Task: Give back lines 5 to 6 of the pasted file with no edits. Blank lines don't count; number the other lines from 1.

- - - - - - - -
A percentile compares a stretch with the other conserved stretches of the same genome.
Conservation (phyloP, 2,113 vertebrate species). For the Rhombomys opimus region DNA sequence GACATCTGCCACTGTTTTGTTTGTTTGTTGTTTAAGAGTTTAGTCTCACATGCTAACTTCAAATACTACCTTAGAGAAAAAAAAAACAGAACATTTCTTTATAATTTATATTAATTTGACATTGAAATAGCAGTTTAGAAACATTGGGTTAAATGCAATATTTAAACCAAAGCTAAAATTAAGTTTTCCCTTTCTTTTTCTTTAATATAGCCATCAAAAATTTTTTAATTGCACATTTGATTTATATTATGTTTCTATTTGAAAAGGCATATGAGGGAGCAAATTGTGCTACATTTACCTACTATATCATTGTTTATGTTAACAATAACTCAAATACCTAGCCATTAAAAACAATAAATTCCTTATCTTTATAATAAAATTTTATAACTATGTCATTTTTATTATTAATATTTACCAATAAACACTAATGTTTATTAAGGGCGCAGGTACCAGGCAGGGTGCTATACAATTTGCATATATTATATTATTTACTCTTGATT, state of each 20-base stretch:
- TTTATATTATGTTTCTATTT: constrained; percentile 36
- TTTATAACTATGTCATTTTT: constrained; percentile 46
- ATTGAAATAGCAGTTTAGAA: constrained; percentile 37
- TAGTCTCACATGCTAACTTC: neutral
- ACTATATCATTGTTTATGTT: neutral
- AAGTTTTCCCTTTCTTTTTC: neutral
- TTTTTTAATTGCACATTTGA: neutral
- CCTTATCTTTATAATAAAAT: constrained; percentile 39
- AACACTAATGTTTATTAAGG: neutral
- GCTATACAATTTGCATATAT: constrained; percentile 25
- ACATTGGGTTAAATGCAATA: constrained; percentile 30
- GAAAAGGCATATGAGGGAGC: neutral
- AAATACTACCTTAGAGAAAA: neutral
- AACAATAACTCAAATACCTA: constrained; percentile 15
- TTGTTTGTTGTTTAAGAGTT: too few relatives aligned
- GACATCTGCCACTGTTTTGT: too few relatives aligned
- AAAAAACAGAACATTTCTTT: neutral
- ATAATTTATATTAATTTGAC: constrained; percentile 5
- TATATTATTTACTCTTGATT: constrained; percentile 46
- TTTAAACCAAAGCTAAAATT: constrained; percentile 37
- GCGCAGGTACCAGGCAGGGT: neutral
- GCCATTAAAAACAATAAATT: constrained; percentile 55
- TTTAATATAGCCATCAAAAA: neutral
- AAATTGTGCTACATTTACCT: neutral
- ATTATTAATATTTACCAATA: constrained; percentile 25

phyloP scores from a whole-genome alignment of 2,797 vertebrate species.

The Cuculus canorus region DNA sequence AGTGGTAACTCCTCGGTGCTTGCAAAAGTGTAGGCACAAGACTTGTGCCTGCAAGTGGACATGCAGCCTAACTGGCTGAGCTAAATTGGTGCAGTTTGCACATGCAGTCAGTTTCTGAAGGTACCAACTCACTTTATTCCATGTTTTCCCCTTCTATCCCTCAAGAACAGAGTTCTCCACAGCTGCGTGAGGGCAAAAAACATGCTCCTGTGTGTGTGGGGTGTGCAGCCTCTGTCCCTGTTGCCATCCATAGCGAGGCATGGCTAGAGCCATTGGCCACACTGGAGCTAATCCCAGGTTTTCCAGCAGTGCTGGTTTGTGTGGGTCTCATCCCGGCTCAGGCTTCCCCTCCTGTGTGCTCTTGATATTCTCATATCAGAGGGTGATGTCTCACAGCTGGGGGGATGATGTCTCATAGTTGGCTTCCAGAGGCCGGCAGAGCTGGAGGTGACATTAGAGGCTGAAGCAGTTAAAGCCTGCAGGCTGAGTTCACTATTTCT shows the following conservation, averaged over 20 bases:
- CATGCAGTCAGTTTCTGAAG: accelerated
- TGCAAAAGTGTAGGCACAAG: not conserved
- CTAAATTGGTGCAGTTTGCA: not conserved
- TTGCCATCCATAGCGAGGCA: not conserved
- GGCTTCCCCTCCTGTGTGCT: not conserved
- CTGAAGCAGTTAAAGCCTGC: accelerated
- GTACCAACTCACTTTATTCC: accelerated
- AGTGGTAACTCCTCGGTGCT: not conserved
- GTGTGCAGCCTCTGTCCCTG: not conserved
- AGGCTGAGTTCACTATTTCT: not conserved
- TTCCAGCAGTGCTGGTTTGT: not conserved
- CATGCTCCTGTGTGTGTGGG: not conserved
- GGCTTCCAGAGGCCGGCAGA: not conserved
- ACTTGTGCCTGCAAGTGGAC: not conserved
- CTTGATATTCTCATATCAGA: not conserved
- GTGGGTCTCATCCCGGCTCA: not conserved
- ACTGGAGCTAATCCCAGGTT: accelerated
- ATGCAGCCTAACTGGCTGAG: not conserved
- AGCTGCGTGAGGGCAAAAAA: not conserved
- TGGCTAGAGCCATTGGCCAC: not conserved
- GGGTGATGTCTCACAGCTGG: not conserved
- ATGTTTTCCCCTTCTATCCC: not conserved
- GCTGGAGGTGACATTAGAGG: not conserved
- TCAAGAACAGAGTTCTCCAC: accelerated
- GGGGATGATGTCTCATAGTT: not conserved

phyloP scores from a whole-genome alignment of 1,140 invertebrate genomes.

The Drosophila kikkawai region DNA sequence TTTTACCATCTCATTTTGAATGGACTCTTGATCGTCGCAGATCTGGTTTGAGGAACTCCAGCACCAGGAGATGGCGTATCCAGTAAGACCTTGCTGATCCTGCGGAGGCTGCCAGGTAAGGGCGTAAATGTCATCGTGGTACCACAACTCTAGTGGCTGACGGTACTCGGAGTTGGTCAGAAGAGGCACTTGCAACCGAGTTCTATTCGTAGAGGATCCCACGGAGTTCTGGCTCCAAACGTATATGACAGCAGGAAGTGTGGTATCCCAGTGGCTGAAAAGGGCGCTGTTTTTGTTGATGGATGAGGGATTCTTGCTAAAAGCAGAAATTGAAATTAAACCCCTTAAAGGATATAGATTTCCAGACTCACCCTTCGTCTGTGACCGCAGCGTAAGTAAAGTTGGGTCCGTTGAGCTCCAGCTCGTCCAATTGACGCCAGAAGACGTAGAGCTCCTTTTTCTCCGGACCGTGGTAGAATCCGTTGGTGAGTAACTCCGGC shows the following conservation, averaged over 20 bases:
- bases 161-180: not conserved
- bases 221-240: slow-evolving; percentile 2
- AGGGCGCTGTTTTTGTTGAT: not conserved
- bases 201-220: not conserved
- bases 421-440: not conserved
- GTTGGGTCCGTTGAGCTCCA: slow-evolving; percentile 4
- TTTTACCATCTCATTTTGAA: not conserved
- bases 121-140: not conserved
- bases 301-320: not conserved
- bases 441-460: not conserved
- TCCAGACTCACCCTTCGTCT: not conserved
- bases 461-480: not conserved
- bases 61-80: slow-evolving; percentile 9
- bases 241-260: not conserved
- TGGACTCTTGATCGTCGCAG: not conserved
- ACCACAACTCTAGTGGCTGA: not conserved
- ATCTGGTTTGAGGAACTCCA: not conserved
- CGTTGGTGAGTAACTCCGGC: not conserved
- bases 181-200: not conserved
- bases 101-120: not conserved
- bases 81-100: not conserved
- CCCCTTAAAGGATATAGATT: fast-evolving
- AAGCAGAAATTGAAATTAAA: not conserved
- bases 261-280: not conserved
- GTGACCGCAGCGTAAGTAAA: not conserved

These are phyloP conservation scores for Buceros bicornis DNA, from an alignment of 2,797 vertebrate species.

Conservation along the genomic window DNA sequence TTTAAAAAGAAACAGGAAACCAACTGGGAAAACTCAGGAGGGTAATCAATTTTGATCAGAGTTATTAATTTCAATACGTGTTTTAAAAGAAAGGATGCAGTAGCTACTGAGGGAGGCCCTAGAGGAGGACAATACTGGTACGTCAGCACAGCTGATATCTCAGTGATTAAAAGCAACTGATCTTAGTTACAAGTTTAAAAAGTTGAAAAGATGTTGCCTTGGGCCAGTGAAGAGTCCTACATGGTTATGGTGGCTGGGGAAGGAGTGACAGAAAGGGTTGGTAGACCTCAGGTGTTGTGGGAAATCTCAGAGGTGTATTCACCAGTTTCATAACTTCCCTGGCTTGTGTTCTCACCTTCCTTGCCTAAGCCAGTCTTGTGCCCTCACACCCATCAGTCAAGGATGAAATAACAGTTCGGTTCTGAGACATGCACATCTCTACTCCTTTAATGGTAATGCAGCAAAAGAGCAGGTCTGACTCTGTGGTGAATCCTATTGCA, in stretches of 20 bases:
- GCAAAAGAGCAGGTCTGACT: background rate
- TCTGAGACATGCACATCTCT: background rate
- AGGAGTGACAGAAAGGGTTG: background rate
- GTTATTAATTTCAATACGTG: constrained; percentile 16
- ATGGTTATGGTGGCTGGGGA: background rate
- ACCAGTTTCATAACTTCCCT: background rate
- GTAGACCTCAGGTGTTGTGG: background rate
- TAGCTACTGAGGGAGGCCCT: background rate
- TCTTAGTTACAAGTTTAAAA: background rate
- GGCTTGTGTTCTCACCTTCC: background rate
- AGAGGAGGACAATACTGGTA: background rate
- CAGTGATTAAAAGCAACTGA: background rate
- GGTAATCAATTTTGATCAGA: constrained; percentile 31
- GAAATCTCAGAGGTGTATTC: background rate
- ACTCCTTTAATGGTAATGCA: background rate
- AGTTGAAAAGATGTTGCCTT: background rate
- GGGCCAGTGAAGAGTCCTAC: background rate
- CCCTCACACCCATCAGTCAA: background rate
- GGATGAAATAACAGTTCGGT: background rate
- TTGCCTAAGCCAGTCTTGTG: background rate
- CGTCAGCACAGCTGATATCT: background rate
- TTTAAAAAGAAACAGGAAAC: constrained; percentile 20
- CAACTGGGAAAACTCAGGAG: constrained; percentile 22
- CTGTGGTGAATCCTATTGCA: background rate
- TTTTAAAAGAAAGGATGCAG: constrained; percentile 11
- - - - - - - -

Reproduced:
- ATTGAAATAGCAGTTTAGAA: constrained; percentile 37
- TAGTCTCACATGCTAACTTC: neutral